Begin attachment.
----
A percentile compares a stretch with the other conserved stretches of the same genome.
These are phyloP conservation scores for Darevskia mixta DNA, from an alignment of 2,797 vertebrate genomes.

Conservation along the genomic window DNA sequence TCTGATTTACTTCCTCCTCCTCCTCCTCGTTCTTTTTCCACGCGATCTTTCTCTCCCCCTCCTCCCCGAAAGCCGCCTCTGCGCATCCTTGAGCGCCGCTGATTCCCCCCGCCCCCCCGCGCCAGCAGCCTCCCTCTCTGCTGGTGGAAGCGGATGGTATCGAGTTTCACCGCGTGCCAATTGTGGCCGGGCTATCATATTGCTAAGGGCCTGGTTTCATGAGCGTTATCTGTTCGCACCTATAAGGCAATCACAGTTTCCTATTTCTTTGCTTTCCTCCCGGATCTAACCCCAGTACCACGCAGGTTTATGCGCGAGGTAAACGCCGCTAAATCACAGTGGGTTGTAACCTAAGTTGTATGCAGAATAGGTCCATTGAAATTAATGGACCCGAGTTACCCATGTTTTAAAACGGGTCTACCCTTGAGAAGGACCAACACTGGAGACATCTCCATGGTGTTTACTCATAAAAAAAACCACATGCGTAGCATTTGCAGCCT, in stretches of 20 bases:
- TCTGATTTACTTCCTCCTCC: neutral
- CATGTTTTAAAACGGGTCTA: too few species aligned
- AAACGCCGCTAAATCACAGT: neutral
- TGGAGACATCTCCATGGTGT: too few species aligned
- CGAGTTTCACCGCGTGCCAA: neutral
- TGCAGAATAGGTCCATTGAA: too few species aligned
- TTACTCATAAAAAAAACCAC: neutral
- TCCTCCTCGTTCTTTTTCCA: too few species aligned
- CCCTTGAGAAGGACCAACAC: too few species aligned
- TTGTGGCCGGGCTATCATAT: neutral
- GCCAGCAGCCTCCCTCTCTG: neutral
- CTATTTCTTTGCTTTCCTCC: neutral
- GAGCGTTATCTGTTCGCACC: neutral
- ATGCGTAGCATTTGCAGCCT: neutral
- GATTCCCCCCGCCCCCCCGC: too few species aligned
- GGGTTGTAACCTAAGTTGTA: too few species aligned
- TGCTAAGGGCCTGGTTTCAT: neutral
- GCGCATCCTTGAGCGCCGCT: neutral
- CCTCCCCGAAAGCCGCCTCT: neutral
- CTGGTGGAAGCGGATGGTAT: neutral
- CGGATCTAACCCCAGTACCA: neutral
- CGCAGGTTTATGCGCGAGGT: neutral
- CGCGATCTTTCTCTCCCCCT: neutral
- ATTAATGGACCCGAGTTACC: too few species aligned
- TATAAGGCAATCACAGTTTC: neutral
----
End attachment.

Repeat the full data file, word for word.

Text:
A percentile compares a stretch with the other conserved stretches of the same genome.
These are phyloP conservation scores for Darevskia mixta DNA, from an alignment of 2,797 vertebrate genomes.

Conservation along the genomic window DNA sequence TCTGATTTACTTCCTCCTCCTCCTCCTCGTTCTTTTTCCACGCGATCTTTCTCTCCCCCTCCTCCCCGAAAGCCGCCTCTGCGCATCCTTGAGCGCCGCTGATTCCCCCCGCCCCCCCGCGCCAGCAGCCTCCCTCTCTGCTGGTGGAAGCGGATGGTATCGAGTTTCACCGCGTGCCAATTGTGGCCGGGCTATCATATTGCTAAGGGCCTGGTTTCATGAGCGTTATCTGTTCGCACCTATAAGGCAATCACAGTTTCCTATTTCTTTGCTTTCCTCCCGGATCTAACCCCAGTACCACGCAGGTTTATGCGCGAGGTAAACGCCGCTAAATCACAGTGGGTTGTAACCTAAGTTGTATGCAGAATAGGTCCATTGAAATTAATGGACCCGAGTTACCCATGTTTTAAAACGGGTCTACCCTTGAGAAGGACCAACACTGGAGACATCTCCATGGTGTTTACTCATAAAAAAAACCACATGCGTAGCATTTGCAGCCT, in stretches of 20 bases:
- TCTGATTTACTTCCTCCTCC: neutral
- CATGTTTTAAAACGGGTCTA: too few species aligned
- AAACGCCGCTAAATCACAGT: neutral
- TGGAGACATCTCCATGGTGT: too few species aligned
- CGAGTTTCACCGCGTGCCAA: neutral
- TGCAGAATAGGTCCATTGAA: too few species aligned
- TTACTCATAAAAAAAACCAC: neutral
- TCCTCCTCGTTCTTTTTCCA: too few species aligned
- CCCTTGAGAAGGACCAACAC: too few species aligned
- TTGTGGCCGGGCTATCATAT: neutral
- GCCAGCAGCCTCCCTCTCTG: neutral
- CTATTTCTTTGCTTTCCTCC: neutral
- GAGCGTTATCTGTTCGCACC: neutral
- ATGCGTAGCATTTGCAGCCT: neutral
- GATTCCCCCCGCCCCCCCGC: too few species aligned
- GGGTTGTAACCTAAGTTGTA: too few species aligned
- TGCTAAGGGCCTGGTTTCAT: neutral
- GCGCATCCTTGAGCGCCGCT: neutral
- CCTCCCCGAAAGCCGCCTCT: neutral
- CTGGTGGAAGCGGATGGTAT: neutral
- CGGATCTAACCCCAGTACCA: neutral
- CGCAGGTTTATGCGCGAGGT: neutral
- CGCGATCTTTCTCTCCCCCT: neutral
- ATTAATGGACCCGAGTTACC: too few species aligned
- TATAAGGCAATCACAGTTTC: neutral